Sleep Warbler, by Simon Lowe, is Dan’s Issue 11 pick. Here, he explains how it explores the theme of Power in a disturbing, yet entertaining, way.
Jen picks a memorable piece from Issue 11. Little Jacques and the Bad Man, by Audrey Kalman, has stayed with her since she first read it during the submission round. Here, she discusses why.
We take a look at writing that could easily have been included in Firewords but which, for many reasons outwith the writer’s control, we have had to reject.
An introduction to the new season of our podcasts, which will all come in short, five minute chunks.
While we're taking a break from recording new podcast episodes, here's a story from Issue 10…
Author: Beth Lincoln
Read by: Daniel Ehrenworth
Artwork by: Berat Pekmezci
From Firewords Issue 8: firewords.co.uk/ten
Writing is only a tiny part of the battle – editing is where the true magic happens, but it can be hard to maintain the motivation to keep refining once the first draft is done. In today’s episode we discuss this process and why it can be such a challenge. We also share our way of editing in the hopes that some of the tips may help you.
It's been a little while since we had a new episode of the podcast because we've been busy getting Issue 10 finished. To bridge the gap between episodes we thought it'd be fun to share the audiobook recording of a story from a previous issue. We'll be back with a real episode soon, so sit back and enjoy the story...
The Wasp and the Willow
Author: Carolyne Topdjian
Read by: Cory Miller
Artwork by: Wenting Li
From Firewords Issue 8: firewords.co.uk/eight
One of the biggest struggles for writers these days is actually finding the time to write. We're all leading busier lives with more distractions than ever, so how is it even possible to find the right balance? In this episode, we tackle this topic in detail and discuss why writing guilt can be one of the toughest things to deal with.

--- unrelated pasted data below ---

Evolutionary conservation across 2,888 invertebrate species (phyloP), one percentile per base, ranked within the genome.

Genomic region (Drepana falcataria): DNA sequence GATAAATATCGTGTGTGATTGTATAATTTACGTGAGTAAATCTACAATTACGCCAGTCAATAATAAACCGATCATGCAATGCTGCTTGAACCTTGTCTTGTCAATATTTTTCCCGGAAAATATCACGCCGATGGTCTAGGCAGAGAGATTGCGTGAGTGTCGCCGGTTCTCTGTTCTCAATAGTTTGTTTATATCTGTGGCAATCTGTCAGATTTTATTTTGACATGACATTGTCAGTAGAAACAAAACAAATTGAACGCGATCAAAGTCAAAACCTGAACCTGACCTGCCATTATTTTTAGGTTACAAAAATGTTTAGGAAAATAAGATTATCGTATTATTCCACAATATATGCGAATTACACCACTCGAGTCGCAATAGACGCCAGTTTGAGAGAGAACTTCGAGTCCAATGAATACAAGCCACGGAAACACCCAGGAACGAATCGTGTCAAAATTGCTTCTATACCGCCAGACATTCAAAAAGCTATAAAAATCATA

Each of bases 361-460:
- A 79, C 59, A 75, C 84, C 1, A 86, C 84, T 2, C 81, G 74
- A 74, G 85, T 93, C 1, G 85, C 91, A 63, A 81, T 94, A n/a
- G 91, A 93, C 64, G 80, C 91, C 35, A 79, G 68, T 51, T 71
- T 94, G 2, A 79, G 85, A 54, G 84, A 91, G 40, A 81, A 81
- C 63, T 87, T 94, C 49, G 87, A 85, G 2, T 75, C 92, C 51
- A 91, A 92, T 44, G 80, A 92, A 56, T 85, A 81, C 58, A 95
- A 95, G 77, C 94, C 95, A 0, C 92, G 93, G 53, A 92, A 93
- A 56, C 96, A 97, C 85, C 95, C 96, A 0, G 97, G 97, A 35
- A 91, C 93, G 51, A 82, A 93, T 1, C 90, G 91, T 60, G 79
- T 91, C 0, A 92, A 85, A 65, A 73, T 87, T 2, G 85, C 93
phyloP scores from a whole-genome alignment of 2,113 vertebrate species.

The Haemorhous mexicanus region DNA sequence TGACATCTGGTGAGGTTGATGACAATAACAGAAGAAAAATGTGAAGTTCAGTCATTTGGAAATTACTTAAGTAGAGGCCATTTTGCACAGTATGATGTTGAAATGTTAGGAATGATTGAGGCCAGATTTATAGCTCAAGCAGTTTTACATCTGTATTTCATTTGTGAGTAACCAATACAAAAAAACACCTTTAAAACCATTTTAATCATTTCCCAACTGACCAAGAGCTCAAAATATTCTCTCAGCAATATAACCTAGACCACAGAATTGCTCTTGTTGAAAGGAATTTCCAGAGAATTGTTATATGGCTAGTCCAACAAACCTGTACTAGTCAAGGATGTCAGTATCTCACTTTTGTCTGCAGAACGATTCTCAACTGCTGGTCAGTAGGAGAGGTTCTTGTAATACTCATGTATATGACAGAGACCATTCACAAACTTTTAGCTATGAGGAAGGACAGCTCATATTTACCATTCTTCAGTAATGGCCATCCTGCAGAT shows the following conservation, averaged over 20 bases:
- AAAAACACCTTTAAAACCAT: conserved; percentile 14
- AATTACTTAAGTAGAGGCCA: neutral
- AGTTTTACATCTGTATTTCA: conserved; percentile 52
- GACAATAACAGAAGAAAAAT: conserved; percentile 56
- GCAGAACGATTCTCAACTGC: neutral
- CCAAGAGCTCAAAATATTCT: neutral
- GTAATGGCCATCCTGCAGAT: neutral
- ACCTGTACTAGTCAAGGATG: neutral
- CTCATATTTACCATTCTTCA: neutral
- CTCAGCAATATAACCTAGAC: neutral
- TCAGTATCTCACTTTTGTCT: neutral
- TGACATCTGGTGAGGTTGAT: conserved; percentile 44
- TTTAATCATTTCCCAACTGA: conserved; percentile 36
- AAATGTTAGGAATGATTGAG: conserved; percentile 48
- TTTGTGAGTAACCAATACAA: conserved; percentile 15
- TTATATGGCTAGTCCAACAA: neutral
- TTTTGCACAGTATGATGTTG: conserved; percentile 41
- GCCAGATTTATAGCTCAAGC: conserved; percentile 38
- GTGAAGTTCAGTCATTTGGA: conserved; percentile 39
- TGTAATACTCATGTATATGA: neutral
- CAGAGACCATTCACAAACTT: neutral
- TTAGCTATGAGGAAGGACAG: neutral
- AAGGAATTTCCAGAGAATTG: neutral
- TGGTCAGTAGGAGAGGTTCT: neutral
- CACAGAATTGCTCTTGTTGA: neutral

This episode is a little different because we answer some listener questions. We received some great #AskAnEditor questions and had fun trying our best to answer them. What do we wish submitters would stop doing? Would we recommend starting your own literary magazine? What themes do we receive too often in submissions? How can writers improve their confidence? And why do we ask that awkward question in our submission form? Find out the answer to all these and more!
It's submission time at Firewords (until 29th March!), which seems like a good time to share some tips for submitting to us and other publications. Jen shares her 3-step submission strategy that ensures she sends her writing out regularly.
In this episode, we explore the idea of perspectives in writing and how they can make or break a story. We also have some excellent examples for you from Firewords 9!
The first podcast of 2018 focuses on poetry and how we believe you can get a true emotional reaction from your reader. We don’t take an analytical look at poetic techniques, but rather step back to consider how writing should be approached in the first place. This is an area in which there are no clear cut answers. The main thing to take away is, prepare to fail. (What a lighthearted way to start the year!)